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Old 05-04-2010, 11:05 AM   #1
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Electric Wire question


I have a question. I was hoping you guys could help me with.
I need to run a water pump in my pond. The pond is located almost 800' from my panel in the house. I was going to bury the wire hoping to do a direct burial. The pump is somewhat small it uses 1.3 amps 150 watts.
How heavy of a wire would I have to use for this length to safly run the water pump.

Thanks in advance for any suggestions.
Mike
Wild Thyme Woodworking

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Old 05-04-2010, 11:18 AM   #2
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With my calculations I end up with #10 for a 3% voltage drop.

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Old 05-04-2010, 11:41 AM   #3
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You may want to consider solar after you price the wire!
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Old 05-04-2010, 11:48 AM   #4
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I wish I new more about solar. The problem is the pump needs to run 24 hours a day and even through the winter. Do you know what I would need to make up a solar pacage that could do this? I am willing to clean off the panels when ever I need to ie after it snows. The area does have direct view to the south.
The wire would have to be purched in 1000' roll and it is almost $1000 bucks!!
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Old 05-04-2010, 11:53 AM   #5
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I'm thinking solar charger, deep cycle battery and an inverter.
The charger is the one you may have trouble designing.
It has to be larger than a trickle charger.

Check Bass Pro shops for some chargers.
Others may have better ideas.
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Old 05-04-2010, 12:49 PM   #6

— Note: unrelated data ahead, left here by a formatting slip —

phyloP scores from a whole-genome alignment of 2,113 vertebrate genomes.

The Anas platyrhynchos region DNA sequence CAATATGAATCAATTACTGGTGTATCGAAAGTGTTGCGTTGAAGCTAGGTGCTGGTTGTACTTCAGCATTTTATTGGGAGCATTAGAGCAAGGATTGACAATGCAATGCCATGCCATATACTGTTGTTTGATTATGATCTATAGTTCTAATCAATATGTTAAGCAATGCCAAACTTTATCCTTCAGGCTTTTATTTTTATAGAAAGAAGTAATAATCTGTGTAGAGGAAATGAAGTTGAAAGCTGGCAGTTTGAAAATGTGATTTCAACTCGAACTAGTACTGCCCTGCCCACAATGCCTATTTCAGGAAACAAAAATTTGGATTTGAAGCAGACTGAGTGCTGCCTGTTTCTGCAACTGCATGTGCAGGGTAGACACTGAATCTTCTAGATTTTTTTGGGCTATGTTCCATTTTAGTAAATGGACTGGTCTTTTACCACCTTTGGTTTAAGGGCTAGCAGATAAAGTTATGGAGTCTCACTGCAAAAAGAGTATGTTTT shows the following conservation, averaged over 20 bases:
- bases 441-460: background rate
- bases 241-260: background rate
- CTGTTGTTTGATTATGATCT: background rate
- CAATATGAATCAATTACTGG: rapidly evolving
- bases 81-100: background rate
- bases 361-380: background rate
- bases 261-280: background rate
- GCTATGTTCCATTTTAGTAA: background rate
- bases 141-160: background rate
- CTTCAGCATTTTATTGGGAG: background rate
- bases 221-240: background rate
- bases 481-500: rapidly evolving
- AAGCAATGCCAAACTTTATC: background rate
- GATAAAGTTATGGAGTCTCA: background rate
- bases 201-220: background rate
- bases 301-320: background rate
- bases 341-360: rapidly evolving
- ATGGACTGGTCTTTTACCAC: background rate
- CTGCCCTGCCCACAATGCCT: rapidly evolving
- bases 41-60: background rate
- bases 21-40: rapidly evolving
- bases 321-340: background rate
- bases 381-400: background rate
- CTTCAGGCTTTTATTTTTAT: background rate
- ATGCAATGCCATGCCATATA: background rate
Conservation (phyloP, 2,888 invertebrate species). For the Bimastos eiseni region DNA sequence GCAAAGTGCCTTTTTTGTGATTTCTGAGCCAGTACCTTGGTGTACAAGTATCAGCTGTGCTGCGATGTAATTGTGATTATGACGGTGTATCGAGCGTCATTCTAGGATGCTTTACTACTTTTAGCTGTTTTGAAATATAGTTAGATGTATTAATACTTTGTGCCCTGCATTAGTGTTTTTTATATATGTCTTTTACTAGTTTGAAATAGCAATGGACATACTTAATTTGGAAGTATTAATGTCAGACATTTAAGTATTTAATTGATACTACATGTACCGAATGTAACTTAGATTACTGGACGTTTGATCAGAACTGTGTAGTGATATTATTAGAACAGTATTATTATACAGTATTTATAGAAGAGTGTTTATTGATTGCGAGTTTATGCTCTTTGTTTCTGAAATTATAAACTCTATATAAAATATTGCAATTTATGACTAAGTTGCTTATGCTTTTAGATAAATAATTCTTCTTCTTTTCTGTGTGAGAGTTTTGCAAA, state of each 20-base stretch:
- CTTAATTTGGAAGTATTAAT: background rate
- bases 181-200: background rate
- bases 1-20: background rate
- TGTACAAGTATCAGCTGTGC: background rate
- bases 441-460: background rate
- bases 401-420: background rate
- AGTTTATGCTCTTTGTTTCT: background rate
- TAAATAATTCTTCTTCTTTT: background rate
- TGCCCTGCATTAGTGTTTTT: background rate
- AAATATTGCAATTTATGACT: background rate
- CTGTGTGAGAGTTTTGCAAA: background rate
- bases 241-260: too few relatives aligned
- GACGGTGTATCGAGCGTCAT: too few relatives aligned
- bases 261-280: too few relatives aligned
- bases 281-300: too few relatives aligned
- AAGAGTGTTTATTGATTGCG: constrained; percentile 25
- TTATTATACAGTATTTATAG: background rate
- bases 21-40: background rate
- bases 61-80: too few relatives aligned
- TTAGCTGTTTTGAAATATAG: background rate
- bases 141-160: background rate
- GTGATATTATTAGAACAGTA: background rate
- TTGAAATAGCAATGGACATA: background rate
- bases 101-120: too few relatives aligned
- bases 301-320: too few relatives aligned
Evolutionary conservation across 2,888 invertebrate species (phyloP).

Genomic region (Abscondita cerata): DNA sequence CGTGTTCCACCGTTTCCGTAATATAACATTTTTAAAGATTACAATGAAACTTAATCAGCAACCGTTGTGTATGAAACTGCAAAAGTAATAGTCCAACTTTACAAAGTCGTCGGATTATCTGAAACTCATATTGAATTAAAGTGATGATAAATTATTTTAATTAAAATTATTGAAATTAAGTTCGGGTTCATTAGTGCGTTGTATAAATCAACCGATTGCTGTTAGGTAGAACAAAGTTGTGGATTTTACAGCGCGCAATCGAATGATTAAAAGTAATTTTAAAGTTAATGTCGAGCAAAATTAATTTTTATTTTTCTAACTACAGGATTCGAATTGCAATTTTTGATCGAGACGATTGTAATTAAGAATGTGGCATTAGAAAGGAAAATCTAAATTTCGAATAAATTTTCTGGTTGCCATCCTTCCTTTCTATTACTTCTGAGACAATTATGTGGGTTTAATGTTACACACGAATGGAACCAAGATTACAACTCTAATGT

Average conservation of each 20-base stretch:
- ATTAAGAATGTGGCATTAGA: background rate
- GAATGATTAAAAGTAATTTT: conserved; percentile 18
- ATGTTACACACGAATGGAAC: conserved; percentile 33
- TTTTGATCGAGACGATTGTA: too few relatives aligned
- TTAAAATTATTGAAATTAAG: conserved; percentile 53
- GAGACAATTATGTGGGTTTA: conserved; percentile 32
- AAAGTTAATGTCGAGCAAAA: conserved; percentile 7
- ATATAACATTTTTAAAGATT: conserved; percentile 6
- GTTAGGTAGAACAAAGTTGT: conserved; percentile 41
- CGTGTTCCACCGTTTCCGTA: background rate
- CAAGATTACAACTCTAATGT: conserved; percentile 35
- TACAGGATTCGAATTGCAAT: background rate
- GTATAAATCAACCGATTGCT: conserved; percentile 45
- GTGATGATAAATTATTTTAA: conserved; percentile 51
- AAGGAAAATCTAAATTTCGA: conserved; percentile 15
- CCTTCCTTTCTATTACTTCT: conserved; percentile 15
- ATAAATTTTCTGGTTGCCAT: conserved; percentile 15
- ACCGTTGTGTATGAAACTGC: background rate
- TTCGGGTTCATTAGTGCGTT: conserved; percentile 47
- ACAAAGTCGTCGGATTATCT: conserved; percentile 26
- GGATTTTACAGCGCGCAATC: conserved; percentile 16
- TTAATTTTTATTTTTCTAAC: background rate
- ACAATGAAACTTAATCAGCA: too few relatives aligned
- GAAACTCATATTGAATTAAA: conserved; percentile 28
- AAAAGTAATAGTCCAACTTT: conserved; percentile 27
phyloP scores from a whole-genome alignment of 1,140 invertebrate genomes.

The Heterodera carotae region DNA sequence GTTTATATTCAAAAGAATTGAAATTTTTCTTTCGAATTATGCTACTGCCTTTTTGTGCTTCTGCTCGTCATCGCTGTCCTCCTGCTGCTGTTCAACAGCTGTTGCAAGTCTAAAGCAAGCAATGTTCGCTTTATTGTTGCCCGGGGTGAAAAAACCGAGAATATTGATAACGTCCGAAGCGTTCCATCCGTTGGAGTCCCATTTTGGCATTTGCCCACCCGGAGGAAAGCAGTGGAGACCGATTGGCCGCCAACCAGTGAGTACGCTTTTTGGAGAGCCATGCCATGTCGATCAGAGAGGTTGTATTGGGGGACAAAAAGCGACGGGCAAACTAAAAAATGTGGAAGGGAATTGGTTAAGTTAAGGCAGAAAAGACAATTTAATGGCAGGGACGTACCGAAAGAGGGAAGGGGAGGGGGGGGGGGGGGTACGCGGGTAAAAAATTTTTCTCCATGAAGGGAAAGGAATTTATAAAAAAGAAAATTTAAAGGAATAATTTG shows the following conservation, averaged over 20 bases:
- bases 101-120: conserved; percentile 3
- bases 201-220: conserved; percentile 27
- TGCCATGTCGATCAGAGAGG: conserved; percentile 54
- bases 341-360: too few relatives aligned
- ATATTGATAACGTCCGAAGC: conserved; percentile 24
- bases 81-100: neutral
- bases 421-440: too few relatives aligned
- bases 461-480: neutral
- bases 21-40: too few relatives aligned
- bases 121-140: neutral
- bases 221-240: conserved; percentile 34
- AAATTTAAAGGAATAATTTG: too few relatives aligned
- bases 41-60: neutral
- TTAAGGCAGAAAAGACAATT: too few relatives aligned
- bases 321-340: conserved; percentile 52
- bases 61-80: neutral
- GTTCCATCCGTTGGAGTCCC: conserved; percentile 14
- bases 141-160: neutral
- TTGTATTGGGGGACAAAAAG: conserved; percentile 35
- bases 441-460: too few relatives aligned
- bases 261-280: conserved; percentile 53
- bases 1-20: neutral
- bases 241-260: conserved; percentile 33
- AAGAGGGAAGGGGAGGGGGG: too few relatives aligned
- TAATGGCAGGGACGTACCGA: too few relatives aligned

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1.3 A, 5% drop @ 120v gives 6v/1.3A = 4.6 ohms for the cable resistance.
With 1600' conductor length, 4.6 ohms/1600' = 2.9 milliohms per foot. I get #14, copper.
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Old 05-04-2010, 01:31 PM   #7
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Are you allowed 5% voltage drop on a branch circuit according the NEC.

The CEC only allows us a 3% voltage drop.
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Old 05-04-2010, 02:49 PM   #8
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Quote:
Originally Posted by darren View Post
Are you allowed 5% voltage drop on a branch circuit according the NEC.

The CEC only allows us a 3% voltage drop.
Dunno'; for us in the US it might be 5% total from the load center to the farthest outlet.
I know extension cords seem to go with a 5% max drop so apparently most equipment can tolerate this much resistance in the supply line. And this is on top of the 120v +/-5% or +/- 10% available at the outlet.

He could also use 150w step-up and a step-down transformers at the ends but thicker cable may be cheaper. If you're happy with #14 then using 240v over the distance would need about 17 AWG copper.

Or get a 240v, 0.7A pump.

8 hrs sun/16 hrs without, and we need 24(150w) = 3600 w-h and we have <8 hours to get it, so 3600/8 = >450w solar panel = >3 sq. meters.

Worst case cost is one kilobuck. We can beat that price!

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Old 05-04-2010, 03:01 PM   #9
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I think the OP should look into getting a similar size motor but make it 240V. This would greatly help his voltage drop issues.

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